Mortgage Design in an Equilibrium Model of the Housing Market
Arvind Krishnamurthy and
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Timothy McQuade: Stanford University
No 371, 2016 Meeting Papers from Society for Economic Dynamics
How can mortgages be redesigned or modified in a crisis to reduce housing market volatility, consumption volatility, and default? We answer these questions using a quantitative general equilibrium life cycle model with aggregate shocks in which households have realistic long-term mortgages and a rich set of choices as to whether to prepay, refinance, move, or default, and household and lender decisions aggregate up to determine house prices. The calibrated model is used to quantitatively assess how different mortgage contracts affect housing market volatility, particularly in busts like the Great Recession. In this preliminary draft, we focus on comparing fixed-rate mortgages (FRMs) and adjustable-rate mortgages (ARMs). Although FRMs allow homeowners to increase consumption by locking in a low rate, this effect is swamped by the insurance benefits of ARMs in a crisis. ARMs reduce default and improves consumption smoothing, particularly for young and high LTV homeowners. Quantitatively, in a crisis episode defaults are 50 percent lower with ARMs, and over five years the cumulative consumption-equivalent welfare loss under ARMs is 20 percent of annual consumption. These findings suggest that welfare could be improved dramatically by introducing the insurance features of ARMs into mortgage designs.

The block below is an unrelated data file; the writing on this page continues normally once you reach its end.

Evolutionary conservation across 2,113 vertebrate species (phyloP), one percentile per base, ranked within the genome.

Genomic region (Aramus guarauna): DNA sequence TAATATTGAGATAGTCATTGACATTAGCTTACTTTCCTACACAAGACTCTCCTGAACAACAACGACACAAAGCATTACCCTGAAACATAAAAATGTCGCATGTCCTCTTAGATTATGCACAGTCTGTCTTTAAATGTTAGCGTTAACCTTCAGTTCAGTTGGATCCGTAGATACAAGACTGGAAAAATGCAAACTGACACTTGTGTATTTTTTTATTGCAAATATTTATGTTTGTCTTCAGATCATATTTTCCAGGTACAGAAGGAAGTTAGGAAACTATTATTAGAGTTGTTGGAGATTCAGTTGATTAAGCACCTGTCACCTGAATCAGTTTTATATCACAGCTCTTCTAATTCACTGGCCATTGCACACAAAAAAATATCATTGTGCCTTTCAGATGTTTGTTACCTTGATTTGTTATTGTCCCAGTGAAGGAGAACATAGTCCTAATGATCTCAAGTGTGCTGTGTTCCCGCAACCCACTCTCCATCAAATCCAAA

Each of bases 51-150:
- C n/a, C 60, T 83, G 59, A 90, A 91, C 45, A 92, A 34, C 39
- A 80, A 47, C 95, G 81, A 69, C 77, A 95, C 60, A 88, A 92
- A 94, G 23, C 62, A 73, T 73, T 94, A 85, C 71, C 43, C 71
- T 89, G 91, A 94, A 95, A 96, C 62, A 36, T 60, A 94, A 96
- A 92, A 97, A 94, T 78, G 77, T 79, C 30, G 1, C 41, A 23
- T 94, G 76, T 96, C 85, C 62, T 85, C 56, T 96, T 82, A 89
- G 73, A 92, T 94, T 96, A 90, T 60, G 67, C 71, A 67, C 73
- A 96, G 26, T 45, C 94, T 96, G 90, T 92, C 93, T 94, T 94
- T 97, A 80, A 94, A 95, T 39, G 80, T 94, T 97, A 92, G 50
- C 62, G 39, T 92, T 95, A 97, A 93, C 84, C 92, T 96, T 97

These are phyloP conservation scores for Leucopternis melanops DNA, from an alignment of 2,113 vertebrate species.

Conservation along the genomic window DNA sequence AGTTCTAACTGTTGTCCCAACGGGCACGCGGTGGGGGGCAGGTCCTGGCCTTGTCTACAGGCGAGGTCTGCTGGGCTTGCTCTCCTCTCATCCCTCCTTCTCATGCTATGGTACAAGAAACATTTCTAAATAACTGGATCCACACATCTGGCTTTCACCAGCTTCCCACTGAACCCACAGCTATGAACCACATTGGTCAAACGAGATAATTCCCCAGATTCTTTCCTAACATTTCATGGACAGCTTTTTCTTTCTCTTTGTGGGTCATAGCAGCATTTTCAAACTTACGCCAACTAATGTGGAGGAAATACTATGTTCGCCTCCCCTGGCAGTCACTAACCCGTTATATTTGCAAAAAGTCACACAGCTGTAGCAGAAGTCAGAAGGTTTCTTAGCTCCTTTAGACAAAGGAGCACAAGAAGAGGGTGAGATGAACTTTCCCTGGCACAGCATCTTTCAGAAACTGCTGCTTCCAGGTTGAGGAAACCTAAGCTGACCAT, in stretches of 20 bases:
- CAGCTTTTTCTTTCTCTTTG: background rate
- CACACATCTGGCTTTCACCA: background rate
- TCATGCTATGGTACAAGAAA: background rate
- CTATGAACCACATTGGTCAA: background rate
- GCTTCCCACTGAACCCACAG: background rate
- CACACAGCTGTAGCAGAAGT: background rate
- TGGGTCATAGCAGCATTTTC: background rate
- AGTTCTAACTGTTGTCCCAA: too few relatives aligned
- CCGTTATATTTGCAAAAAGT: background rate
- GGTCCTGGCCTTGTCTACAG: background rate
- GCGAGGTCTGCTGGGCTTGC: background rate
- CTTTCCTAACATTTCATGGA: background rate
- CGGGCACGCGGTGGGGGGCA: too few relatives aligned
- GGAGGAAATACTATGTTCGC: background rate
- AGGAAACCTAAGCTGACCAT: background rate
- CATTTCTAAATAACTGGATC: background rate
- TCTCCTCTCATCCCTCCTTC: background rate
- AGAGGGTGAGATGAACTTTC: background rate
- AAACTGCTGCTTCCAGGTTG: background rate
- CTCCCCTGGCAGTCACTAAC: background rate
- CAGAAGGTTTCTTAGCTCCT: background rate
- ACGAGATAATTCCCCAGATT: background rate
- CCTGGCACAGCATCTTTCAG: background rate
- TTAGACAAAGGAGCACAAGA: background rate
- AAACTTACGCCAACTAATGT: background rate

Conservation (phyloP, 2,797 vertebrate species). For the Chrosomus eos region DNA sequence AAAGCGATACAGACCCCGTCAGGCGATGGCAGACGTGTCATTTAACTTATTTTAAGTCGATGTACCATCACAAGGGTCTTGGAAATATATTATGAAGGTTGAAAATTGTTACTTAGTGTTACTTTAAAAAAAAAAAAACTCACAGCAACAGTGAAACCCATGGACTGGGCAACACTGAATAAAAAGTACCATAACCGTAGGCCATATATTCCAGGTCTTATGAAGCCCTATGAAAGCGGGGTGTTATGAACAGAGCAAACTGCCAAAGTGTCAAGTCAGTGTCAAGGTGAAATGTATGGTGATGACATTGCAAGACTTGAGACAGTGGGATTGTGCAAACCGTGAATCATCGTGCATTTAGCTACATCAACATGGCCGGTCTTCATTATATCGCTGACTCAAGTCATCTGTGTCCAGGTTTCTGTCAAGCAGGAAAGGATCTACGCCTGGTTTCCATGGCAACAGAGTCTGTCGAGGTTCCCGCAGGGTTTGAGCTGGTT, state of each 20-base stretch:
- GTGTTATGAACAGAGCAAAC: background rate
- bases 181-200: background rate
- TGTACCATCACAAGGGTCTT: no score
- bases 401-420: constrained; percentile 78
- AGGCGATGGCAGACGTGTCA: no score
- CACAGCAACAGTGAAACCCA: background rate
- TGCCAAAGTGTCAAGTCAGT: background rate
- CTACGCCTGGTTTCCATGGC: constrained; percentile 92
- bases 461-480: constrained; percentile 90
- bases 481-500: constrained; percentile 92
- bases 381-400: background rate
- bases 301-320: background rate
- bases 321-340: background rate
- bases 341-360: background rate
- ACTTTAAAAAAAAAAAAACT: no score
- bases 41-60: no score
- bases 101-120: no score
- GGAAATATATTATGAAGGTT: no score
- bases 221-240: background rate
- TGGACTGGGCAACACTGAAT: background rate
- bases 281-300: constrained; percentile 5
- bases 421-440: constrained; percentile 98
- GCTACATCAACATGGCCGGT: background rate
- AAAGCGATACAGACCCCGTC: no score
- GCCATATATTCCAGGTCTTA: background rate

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Journal Article: Mortgage Design in an Equilibrium Model of the Housing Market (2021)
Working Paper: Mortgage Design in an Equilibrium Model of the Housing Market (2018)
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Persistent link: https://EconPapers.repec.org/RePEc:red:sed016:371
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